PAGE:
With the improvements in the copper price, mining interest will soon return to the Democratic Republic of Congo (DRC), says mining consultancy SRK Consulting country manager Susa Maleba.
“In fact, for explorers wanting to initiate drilling programmes, time is running out,” says Maleba.
He states that drilling companies operating in the mining areas of the DRC still have capacity and are looking for work, and “even the assay laboratories are not too busy”.
However, Maleba stresses that, once the “tide turns” and the rush begins, it will become more difficult to find contractors and everything, including the analysis, will take much longer.
He has already seen some uptick in activity, noting that SRK is active with resource estimations and audits as well as environmental- and social- impact assessments (ESIAs) and a hydrogeological study to investigate aspects of groundwater on a local mine. “ESIAs are necessary for all new projects and the DRC’s regulations require mining companies to review their ESIA studies every five years, or when there is any major change on the project.”
SRK Consulting opened its Lubumbashi office in May 2010 and has grown to comprise nine technical and four support staff. Drawing in independent scientists on an associate basis, as well as specialist expertise from SRK’s global network, the office conducts environmental, social, geological and mining studies.
Its geological services include mineral exploration, resource estimation and mining geology, as well as geotechnical work (civil and mining) and water management.
Points of potential growth in the DRC’s mining sector include companies whose plants were designed to treat metal oxide ore, “who are now looking to the future when their production from oxide deposits can be replaced with production from new sulphide reserves”, Maleba says.
He cites Chinese diversified miner MMG’s Kinsevere mine as an example, noting that it has continued mining copper oxide ore, but is also exploring its sulphide options.
“While oxide reserves are expected to sustain Kinsevere’s life-of-mine (LoM) until 2024, the primary sulphide resources underlying the oxide resources at Kinsevere have the potential to extend the LoM to 2033.”
Maleba comments that one of the factors stalling the DRC copper sector’s progress is political uncertainty. However, “once this can be resolved”, he predicts that several newcomers will enter this market.
He adds that there is hope that once elections take place and the political outlook is more certain, there will be scope for certain companies to seek the finance required to return operations to their previous capacity levels.
“To raise such funding, an independent assessment of mineral reserve holdings will be required and SRK has already been contracted to undertake this resource estimate for one important DRC-based miner,” Maleba notes.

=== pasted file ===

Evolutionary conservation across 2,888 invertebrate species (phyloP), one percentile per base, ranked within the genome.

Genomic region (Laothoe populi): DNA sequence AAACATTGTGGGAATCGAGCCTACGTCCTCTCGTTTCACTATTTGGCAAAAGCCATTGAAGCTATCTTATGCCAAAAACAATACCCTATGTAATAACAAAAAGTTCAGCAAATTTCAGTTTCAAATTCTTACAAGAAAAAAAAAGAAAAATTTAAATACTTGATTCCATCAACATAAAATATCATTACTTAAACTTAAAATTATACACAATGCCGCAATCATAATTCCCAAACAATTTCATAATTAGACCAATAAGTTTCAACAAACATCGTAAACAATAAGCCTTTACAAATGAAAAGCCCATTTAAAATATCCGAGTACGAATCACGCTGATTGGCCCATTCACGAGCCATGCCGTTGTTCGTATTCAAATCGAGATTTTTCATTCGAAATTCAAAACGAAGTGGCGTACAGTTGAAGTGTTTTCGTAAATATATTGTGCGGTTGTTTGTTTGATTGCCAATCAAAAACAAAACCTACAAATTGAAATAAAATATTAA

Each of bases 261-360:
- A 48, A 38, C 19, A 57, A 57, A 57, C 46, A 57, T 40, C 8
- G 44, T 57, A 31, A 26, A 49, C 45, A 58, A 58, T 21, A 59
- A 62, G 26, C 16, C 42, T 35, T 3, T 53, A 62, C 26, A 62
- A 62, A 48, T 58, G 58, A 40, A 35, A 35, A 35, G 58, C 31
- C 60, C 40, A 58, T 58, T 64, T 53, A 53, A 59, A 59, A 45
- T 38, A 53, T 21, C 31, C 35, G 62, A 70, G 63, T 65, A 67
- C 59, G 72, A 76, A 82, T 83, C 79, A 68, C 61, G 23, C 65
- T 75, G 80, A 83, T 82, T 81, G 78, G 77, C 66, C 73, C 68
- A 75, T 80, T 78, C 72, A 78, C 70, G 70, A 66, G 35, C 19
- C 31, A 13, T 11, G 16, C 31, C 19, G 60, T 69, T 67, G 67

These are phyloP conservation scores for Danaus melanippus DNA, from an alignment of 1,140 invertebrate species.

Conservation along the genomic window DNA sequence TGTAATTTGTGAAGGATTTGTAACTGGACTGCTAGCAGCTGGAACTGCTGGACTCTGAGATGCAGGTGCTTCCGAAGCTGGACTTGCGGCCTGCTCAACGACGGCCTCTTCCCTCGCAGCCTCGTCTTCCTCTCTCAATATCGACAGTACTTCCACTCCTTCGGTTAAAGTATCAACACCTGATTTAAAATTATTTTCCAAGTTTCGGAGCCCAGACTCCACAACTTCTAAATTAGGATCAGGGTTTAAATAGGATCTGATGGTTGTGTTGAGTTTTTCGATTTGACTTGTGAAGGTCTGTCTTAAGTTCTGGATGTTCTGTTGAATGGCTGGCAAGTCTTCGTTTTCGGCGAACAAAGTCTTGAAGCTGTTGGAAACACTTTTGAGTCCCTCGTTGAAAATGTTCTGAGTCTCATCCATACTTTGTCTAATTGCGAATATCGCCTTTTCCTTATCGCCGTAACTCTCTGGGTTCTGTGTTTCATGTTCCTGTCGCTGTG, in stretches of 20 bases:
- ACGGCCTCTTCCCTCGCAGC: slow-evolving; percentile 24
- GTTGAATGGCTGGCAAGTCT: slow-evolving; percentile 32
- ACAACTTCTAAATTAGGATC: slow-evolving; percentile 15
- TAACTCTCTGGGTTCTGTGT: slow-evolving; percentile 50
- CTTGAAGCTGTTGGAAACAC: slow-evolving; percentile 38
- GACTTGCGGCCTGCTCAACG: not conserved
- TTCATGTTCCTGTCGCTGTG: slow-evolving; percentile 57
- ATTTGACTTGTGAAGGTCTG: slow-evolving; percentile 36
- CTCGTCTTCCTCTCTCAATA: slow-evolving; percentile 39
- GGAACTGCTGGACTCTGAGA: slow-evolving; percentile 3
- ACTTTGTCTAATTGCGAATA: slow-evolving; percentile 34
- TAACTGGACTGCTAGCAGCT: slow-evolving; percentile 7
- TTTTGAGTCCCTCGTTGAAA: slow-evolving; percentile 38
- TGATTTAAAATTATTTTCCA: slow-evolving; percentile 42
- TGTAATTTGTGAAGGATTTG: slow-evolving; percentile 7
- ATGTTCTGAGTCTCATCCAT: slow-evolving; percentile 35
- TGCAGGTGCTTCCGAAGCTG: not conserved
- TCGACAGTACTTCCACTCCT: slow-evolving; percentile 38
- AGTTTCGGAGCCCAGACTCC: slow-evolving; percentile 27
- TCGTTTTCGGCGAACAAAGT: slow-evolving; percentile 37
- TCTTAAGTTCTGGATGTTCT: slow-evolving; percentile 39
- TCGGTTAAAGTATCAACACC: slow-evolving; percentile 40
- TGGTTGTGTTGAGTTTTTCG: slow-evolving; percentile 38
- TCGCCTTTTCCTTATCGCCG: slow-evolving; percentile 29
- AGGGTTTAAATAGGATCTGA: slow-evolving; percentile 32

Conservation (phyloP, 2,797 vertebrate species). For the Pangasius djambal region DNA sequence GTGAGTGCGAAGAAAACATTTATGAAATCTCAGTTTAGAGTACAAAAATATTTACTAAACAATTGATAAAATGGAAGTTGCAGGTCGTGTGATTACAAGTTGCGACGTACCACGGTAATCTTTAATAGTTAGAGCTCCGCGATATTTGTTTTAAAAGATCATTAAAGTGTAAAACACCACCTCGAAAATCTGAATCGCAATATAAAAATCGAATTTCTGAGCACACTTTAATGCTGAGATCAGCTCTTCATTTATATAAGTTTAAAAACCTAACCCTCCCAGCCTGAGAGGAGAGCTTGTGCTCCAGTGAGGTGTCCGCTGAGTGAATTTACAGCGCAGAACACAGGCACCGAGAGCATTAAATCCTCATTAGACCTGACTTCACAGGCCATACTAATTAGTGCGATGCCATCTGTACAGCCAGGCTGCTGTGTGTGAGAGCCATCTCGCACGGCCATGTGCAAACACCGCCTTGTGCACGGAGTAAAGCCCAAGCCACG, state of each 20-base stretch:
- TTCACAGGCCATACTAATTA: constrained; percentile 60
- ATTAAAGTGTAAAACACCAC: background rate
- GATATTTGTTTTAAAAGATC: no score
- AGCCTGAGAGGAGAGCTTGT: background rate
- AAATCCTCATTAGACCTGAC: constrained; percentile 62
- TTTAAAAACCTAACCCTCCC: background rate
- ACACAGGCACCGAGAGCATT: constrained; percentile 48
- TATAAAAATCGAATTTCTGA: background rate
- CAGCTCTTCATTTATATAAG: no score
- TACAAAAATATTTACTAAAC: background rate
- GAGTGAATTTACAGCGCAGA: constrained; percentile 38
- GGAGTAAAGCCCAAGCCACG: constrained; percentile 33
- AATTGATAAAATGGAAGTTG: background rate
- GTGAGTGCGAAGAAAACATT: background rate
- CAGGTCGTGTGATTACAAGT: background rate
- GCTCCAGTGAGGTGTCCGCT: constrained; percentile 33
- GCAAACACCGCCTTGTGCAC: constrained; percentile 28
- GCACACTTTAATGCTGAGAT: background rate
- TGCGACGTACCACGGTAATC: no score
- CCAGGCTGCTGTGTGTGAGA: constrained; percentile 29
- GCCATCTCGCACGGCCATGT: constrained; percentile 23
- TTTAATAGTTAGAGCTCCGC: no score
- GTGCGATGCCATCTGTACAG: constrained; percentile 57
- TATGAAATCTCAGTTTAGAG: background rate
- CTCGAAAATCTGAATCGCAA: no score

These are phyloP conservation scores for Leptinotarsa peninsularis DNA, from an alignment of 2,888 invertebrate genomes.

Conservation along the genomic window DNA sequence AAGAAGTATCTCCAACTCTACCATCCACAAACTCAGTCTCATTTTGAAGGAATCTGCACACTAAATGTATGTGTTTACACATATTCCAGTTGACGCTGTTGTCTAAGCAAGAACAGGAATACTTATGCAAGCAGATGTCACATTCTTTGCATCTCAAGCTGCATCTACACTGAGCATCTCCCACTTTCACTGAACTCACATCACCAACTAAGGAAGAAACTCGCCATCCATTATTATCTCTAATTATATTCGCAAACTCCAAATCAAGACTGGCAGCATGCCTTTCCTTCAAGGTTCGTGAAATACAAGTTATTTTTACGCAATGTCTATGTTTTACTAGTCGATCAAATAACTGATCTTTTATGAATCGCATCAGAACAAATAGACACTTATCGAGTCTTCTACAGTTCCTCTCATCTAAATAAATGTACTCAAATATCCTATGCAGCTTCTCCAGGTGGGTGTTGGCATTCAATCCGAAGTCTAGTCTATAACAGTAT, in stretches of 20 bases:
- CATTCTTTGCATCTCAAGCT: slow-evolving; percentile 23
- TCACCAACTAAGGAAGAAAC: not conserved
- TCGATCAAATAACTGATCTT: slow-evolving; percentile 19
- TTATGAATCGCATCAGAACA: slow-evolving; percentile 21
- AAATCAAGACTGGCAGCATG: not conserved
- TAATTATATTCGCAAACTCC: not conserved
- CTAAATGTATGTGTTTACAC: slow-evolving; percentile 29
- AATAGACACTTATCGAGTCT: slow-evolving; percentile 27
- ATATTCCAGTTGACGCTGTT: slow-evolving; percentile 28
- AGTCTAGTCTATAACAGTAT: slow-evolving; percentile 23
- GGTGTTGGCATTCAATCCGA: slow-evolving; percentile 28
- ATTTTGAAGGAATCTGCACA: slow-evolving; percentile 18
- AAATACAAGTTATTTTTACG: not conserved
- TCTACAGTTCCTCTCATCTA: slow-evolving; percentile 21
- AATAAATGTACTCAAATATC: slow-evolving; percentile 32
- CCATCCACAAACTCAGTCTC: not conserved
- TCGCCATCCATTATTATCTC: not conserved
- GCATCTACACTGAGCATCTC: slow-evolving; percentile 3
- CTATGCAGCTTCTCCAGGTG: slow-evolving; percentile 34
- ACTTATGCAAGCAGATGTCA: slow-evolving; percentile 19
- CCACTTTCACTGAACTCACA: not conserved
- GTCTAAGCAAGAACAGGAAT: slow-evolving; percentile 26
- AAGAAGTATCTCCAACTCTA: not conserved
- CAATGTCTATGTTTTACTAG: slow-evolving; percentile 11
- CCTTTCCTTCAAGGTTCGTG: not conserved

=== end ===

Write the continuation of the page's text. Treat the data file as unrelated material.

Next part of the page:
He also highlights the ongoing disagreements over the proposed new Mining Code, on which mining companies are engaging with government, as a potential roadblock.
While there is a Chamber of Mines that existed as part of the national Chamber of Commerce, Maleba says it has not been able to reach an agreement with government on the intention to increase tax rates payable by mining companies. He adds that an additional complication is that government has not been able to pay mining companies the value-added tax they are owed.
In terms of the industry’s capacity to grow, a factor that needed to be addressed urgently was the shortage of midlevel skills in the mining sector – despite the sector’s growth over the past decade or more.
The training of artisans and technicians could be a valuable area of collaboration between the private sector and government.
“In the past, [State-owned mining company] Gecamines sponsored technical schools but this has not been sustained since it ran into financial difficulties,” says Maleba.
According to a report by the Financial Times, Gecamines was bankrupted by former President – of what was then Zaire – Mobutu Sese Seko, who was overthrown in 1997, following the First Congo War from 1996 to 1997. The company has yet to recover, largely owing to continued political instability, mismanagement and corruption.
Given that Gecamines is unlikely to step in with regard to technical skills development in the immediate future, Maleba states that this represents another important opportunity for mining companies. He notes that they can contribute more directly to share the benefits of mining at a local level by aiding supplier development.
“A new law signed in February requires mining companies to deal with DRC companies when subcontracting,” explains Maleba, adding that this is one of the methods government is implementing its attempts to promote local development around existing mining projects.
The challenge is that DRC companies – potential subcontractors – do not have the necessary capital or access to funding to strengthen their capacity to do business with mines. “Also, many of these businesses are not equipped with the necessary skills to win those contracts.”
He advises that this is an opportunity for mining companies to empower local businesses – especially with managerial and technical skills – so that they can become competent subcontractors, enabling them to “share in the benefits associated with mining”.